Friday, December 17, 2010
Biscuits and Gravy--Veganized, Y'all
I wanted to title this entry Coming In For La Roux [pun on La Roux' "In For The Kill" and the fact that this gravy requires making a roux, but then I realized some of my puns are a little too obscure].
Admittedly, as an Eastern European, my knowledge of Southern cooking is shaky, but everyone loves biscuits and gravy. I usually make black-eyed peas as well [I chalk up my incredibly bad luck/lack of getting lucky? to the fact that I have yet to eat black beans or wear red underwear on New Year's Day]. And trust me--this gravy is truly ridiculously good-tasting--I stand behind it firmly, Titan-like. My struggles with making the perfect gravy have been especially monumental because of my hatred of fat [more on this in later entries] so while my attempts to make this the way I currently do would cause true gravy purveyors much consternation, you are now receiving the fruits of many a lumpy gravy labor. I should also probably mention that unlike some other *cough, cough* rather annoying food bloggers whose constant paeans to their blissful domestic life cause them to post servings large enough for the entire Chinese nation, I cook for one or two people at most so my ingredient sizes do not require you to go to the grocery store and purchase a bison.
Now, the two *CRUCIAL* things to making a good vegetarian gravy are nutritional yeast and fresh sage. Anything less would be uncivilized! Nutritional yeast, admittedly, does not sound too appetizing, but it is what gives the gravy its main delicious flavor. Before you become repulsed, consider this--Vegemite is also yeast-based. Oh, wait, maybe that didn't help much... Fresh sage is what gives it that savory flavor.
For the gravy, you will need:
half a white onion, chopped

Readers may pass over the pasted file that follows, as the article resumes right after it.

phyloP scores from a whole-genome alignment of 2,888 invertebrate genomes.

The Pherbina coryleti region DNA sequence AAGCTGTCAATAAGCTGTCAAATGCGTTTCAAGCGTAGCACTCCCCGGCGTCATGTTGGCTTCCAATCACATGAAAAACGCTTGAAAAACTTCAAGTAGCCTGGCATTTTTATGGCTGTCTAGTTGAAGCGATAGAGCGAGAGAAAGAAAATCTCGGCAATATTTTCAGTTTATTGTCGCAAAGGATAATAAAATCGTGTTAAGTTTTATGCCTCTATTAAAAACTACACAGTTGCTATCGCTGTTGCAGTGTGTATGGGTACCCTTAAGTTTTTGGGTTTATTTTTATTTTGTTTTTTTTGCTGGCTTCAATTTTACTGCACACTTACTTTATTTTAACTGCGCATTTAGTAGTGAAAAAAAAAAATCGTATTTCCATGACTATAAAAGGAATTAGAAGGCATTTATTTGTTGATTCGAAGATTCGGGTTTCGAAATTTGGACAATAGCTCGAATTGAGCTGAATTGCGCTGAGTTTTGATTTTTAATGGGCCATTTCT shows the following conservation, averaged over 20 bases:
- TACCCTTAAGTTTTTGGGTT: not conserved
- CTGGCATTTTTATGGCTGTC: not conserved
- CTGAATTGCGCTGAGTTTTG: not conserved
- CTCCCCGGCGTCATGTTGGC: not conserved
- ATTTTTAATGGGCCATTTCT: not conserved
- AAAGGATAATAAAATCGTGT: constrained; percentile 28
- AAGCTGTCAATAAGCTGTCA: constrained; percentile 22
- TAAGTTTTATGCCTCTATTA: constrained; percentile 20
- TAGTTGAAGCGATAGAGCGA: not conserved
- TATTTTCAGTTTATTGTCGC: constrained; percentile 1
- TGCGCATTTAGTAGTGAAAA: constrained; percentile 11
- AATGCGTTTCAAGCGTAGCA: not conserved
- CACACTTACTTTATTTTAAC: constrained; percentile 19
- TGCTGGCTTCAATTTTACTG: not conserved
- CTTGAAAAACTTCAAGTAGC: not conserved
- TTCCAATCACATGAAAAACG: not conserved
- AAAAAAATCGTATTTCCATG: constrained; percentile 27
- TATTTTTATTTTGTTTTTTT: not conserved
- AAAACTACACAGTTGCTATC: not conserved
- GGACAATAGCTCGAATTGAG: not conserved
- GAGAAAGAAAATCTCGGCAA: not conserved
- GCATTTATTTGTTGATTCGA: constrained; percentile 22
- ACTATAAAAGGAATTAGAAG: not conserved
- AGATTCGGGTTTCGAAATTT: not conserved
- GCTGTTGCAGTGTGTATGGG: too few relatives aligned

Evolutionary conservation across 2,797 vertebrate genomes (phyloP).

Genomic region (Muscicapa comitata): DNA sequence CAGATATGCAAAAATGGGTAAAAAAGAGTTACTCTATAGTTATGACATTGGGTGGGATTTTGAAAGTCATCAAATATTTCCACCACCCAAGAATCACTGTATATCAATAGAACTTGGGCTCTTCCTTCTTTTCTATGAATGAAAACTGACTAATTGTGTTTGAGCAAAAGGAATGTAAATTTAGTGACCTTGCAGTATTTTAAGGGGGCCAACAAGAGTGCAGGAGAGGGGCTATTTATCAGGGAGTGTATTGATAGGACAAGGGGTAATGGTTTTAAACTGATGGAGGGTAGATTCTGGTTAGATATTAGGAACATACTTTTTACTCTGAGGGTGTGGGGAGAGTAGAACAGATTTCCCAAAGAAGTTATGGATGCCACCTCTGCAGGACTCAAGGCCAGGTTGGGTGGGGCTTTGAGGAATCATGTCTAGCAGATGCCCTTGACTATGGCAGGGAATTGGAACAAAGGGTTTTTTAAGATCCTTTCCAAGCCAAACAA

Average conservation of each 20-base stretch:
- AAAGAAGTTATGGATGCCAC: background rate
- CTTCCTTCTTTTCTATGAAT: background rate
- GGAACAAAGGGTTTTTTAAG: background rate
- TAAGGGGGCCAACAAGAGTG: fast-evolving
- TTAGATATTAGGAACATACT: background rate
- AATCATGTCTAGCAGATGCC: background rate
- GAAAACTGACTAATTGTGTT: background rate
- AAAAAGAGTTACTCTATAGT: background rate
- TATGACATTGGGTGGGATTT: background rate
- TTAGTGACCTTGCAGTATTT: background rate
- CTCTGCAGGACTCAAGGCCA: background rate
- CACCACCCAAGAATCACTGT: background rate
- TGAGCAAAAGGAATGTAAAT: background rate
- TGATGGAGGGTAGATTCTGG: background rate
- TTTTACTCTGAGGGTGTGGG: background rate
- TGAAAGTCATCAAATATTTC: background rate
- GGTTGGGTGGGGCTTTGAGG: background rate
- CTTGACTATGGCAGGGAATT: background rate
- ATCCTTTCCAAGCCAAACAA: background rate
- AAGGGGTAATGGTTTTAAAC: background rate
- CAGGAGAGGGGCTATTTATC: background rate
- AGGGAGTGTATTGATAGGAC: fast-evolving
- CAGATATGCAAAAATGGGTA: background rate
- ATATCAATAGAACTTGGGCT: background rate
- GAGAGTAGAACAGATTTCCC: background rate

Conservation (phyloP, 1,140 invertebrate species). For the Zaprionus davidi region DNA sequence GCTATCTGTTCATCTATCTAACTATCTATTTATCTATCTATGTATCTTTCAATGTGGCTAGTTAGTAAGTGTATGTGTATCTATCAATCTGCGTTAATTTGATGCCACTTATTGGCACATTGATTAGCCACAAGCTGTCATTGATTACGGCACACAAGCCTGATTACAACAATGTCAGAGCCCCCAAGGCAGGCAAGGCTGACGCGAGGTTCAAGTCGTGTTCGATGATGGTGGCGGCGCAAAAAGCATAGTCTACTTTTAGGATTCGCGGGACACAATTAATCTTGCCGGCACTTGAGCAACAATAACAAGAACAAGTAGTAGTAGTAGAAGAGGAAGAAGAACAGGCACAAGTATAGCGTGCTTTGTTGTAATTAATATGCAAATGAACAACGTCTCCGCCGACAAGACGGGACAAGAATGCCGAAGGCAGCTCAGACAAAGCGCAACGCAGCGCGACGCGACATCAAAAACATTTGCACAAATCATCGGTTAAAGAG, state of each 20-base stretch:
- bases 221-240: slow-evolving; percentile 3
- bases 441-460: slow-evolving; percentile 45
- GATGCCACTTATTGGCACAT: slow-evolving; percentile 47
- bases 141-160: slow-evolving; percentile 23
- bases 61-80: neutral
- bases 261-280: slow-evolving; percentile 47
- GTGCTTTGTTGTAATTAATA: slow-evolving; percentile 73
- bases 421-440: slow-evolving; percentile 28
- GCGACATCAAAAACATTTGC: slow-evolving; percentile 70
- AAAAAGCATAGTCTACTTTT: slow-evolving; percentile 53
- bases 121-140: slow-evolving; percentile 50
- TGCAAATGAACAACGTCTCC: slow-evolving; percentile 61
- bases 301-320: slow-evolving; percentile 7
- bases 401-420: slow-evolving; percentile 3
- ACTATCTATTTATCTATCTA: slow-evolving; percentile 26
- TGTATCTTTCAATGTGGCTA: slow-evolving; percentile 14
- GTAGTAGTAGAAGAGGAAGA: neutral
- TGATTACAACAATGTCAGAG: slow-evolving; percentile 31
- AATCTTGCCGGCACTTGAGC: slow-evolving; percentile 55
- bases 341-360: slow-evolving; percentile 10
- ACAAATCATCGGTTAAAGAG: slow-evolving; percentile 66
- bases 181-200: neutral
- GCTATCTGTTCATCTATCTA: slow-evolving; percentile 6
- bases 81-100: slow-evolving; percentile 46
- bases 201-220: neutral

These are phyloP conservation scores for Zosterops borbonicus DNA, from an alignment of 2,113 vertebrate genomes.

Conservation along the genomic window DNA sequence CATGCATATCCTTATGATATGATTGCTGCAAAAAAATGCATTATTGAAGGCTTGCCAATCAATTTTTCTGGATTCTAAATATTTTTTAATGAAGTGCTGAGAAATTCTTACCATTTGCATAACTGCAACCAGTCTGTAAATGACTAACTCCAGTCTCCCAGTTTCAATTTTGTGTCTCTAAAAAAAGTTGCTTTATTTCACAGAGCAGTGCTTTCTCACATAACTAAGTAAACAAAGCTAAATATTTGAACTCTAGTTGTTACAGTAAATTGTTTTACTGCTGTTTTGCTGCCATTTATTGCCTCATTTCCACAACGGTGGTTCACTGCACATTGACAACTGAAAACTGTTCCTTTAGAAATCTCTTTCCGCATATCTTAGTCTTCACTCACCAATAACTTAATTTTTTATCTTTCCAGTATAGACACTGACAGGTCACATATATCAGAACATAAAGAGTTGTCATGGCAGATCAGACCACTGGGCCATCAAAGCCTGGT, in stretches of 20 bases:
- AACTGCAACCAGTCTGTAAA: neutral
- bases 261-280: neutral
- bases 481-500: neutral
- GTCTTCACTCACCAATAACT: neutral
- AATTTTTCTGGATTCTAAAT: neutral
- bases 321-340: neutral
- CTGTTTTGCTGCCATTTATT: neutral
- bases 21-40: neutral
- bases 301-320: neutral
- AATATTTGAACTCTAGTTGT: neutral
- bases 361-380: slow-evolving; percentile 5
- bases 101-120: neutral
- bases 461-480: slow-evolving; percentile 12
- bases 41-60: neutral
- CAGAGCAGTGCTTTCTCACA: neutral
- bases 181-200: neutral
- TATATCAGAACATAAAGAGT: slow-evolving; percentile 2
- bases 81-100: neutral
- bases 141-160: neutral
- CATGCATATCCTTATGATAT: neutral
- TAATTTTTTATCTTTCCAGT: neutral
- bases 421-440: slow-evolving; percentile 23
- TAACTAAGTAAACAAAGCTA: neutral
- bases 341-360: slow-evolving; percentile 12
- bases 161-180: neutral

mushrooms [button is fine]--about one 8 oz. pack
1/2 C nutritional yeast
4 T vegan margarine
1/2 C whole wheat flour
1C warm water
Tamari or any soy sauce
5-6 leaves of fresh sage
In a separate pan, saute the onion and mushrooms on medium heat. Do not cook to death, but onion has to be soft and mushrooms kind of cooked.
In another pan, start getting the roux going. Melt the margarine and add in the whole flour, stir, and cook until it has a lovely brown color. Add in the nutritional yeast and continue stirring--all on moderate heat. Add the tamari or soy sauce and the Worcestershire sauce--I am awful with the measuring, but I assure you, Mario Batali does not measure, yo. Just basically do a generous splashing of both. Oh, and make certain you don't have one of those ratty Worcestershire sauces with high-fructose corn syrup in them--read the labels, my friends! Finally, julienne several leaves of sage and throw that in there. Cook all of this a good amount of time--10/15 mins. at least. Then add the onion/mushroom mix and cook all of that for maybe 5-10 mins. longer. Salt + pepper.
In the mean time, get the biscuits going. I used a fairly standard Southern biscuit recipe except I make mine with whole wheat flour:
1 C whole wheat flour [you can use white too]
1 t baking powder
1/4 t baking soda
1/2 t salt
3T vegan margarine
1/2C-3/4 C low-fat buttermilk [this varies based on how your dough is doing--it should be stiff but not so dry that it resembles pie crust]. For the vegan version, use unsweetened almond milk.
Preheat oven to 450 degrees.
In a large mixing bowl, combine flour, baking powder, baking soda, and salt. Using your fingertips, rub butter into dry ingredients until mixture looks like crumbs. Make a well in the center and pour in the chilled buttermilk. Stir just until the dough comes together. I drop them by the spoonfuls on a baking sheet, but you can also roll them out. Bake maybe 10-15 mins.
Boil some water in a pot, throw in some cleaned fresh green beans. Cook for 5 minutes max and then shock them by putting them in icy cold water with some ice in it [to preserve a really nice green color].